sources at bottom of page
5 FACTS ABOUT AVOCADOS
Where Avocados are Grown
Avocado harvest can begin in the late fall or early winter and may continue until the following fall. In Florida, avocados are harvested from late May through March.
Land that was already deforested for defunct agriculture is now being forested with avocado trees.
Avocados can be healthy, tasty and trendy, but overexploitation can have severe social and environmental consequences. More standards,regulation and certifications are needed to make sure the industry growth is sustainable. Regenerative agriculture practices could be employed to prevent some of the harmful effects of the avocado industry.
Be aware of what you consume and try to buy fairtrade whenever possible.
There needs to be thought put into the rapid growth of the avocado industry and its economic impact on jobs and people vs its impact on the environment and organized crime.
What are some ways we can address the issues involved in the avocado industry while maintaining the social wellbeing of people and the planet?
The economic impact on rural communities has provided employment to thousands of workers who now can provide for their families.
The tax revenue has allowed governments to afford better social services, infrastructure and facilities to improve education and health for citizens.
When avocados are grown for export and not for local communities, it can have a negative impact on water resources and local food security.
In Mexico, cartels such as the Caballeros Templarios (Knights Templar) or the Jalisco New Generation Cartel control much of the state of Michoacán and other parts of Mexico where avocados are grown. The cartels extort money from avocado producers as a protection fee to avoid harm to the crops, workers, or families. Through blackmail and intimidation of officials and stakeholders, cartels extract money from the avocado industry that affect profits and wages.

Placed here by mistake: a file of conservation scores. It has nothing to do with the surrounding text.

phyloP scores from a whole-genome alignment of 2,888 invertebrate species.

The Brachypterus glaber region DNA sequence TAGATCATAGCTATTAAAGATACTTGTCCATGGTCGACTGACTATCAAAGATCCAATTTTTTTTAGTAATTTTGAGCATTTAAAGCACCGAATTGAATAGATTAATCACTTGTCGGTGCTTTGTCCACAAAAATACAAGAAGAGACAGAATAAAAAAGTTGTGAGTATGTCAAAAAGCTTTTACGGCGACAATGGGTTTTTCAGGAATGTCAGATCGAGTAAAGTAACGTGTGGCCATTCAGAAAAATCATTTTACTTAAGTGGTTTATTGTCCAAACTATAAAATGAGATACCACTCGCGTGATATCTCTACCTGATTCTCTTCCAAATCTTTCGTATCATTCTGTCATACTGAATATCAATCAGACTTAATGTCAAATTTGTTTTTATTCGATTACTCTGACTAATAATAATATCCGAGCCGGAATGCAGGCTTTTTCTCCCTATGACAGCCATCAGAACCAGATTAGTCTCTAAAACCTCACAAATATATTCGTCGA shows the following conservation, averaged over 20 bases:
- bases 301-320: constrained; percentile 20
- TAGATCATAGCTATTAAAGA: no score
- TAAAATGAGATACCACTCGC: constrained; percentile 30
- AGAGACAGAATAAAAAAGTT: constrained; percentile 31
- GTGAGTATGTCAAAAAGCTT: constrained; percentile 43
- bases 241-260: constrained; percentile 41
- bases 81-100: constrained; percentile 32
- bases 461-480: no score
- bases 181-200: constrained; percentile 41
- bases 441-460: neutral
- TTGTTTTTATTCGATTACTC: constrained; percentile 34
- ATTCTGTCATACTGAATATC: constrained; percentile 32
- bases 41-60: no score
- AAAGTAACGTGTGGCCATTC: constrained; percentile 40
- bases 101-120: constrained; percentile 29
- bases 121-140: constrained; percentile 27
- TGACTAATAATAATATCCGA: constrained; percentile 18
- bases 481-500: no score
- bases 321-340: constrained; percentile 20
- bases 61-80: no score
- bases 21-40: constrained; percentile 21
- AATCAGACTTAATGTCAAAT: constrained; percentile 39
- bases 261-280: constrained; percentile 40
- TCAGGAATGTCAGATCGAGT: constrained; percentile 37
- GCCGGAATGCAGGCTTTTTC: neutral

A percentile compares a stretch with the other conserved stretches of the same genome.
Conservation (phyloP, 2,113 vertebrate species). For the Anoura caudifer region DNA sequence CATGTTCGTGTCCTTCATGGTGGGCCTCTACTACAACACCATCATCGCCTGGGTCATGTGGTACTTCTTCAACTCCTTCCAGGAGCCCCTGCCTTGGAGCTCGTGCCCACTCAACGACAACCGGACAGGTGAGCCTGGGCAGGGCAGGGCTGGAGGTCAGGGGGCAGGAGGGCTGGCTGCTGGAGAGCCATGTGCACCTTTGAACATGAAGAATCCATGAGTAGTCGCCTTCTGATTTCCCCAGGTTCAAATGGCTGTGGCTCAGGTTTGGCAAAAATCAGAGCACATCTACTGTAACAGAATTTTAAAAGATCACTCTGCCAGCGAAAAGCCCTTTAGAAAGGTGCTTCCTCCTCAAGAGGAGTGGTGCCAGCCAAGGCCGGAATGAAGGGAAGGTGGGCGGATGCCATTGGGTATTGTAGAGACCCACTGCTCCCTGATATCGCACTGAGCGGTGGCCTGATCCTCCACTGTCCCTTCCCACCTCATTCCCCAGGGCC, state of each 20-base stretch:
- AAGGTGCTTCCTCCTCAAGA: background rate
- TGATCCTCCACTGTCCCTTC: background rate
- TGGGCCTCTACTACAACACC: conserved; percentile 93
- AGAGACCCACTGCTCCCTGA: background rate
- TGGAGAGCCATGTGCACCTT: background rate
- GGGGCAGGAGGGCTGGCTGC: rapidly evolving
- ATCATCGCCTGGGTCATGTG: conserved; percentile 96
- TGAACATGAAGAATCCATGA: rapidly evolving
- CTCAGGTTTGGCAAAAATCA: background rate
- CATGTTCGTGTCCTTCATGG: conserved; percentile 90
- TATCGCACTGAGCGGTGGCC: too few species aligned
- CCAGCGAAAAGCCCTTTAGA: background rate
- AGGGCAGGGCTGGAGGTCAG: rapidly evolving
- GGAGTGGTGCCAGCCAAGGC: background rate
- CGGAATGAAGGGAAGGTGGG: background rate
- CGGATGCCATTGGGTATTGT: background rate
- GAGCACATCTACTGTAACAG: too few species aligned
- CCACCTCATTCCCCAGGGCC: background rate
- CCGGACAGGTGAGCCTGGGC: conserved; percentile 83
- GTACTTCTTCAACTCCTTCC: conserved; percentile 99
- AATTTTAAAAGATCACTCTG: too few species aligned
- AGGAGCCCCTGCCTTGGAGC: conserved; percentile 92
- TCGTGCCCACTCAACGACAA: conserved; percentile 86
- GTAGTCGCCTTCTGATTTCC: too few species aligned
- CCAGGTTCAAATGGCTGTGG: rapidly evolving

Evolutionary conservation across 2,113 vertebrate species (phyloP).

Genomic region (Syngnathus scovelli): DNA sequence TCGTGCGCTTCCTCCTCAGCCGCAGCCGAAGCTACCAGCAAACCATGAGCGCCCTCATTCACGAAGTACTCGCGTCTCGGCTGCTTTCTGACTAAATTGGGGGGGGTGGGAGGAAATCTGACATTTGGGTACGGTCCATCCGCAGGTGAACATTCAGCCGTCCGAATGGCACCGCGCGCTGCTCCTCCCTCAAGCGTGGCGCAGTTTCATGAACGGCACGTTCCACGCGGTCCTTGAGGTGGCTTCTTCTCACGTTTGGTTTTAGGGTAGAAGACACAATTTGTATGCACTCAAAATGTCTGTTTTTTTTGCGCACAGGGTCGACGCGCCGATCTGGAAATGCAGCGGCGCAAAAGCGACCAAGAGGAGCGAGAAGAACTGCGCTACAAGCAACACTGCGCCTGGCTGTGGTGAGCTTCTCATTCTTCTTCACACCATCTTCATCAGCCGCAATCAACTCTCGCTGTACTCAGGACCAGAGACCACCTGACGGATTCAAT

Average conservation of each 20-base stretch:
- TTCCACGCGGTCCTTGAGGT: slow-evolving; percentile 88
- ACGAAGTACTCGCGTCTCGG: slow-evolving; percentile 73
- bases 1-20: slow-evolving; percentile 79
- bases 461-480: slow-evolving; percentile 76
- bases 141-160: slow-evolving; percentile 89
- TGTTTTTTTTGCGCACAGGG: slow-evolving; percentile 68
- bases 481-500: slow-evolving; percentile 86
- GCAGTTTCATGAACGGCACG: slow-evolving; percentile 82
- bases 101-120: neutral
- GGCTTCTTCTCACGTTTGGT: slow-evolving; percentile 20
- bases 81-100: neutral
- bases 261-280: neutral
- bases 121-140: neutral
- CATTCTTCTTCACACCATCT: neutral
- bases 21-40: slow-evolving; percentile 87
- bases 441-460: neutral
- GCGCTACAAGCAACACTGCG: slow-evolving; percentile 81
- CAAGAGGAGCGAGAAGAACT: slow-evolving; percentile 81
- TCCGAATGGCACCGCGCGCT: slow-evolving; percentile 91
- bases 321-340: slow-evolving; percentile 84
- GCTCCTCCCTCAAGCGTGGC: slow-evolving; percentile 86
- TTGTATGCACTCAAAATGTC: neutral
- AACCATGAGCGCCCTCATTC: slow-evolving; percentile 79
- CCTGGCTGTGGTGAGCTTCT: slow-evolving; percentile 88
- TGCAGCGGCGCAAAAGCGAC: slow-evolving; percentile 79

78 percent of consumers say the top barrier to buying avocados is “avocados are frequently too expensive”
High moisture and lipid content makes avocados susceptible to bacteria growth. Foodborne pathogens are at risk because avocados are mostly consumed raw and often mixed with other raw ingredients to make guacamole. The FDA has tightened restrictions on avocado food safety to prevent spread of pathogens such as Salmonella and Listeria monocytogenes. Food safety standards of “clean, separate, cook, and chill” precautions must be taken for proper storage, food worker handling, and preparation. Wash avocados under running water before eating, cutting, or cooking, even if the skin will be removed prior to consumption.
Avocado Nutrition Facts Infographic
Agrmc.org Agriculture Marketing Research Center
The Hass Avocado Promotion and Research Order
California Avocado Commission 2016 (CAC).
Global Ag Trade System 2015, Foreign Ag Service, USDA.
New Phytosanitary Regulations Allow Higher Imports of Avocados. Amber Waves, ERS, USDA, 2006.
University of California, Agriculture and Natural Resources
Noncitrus Fruits and Nuts 2014 Summary (July 2015), National Ag Statistics Service (NASS), USDA, 2015.
The Hass Avocado Promotion and Research Order: Offsetting Price Impacts from Imports with Advertising and Promotion, Working paper No. 04-006.
National Agricultural Statistic Service (NASS), 2018.
Economic Research Service (ERS), 2018.
Food Source Information- Colorado Integrated Food Safety Center for Excellence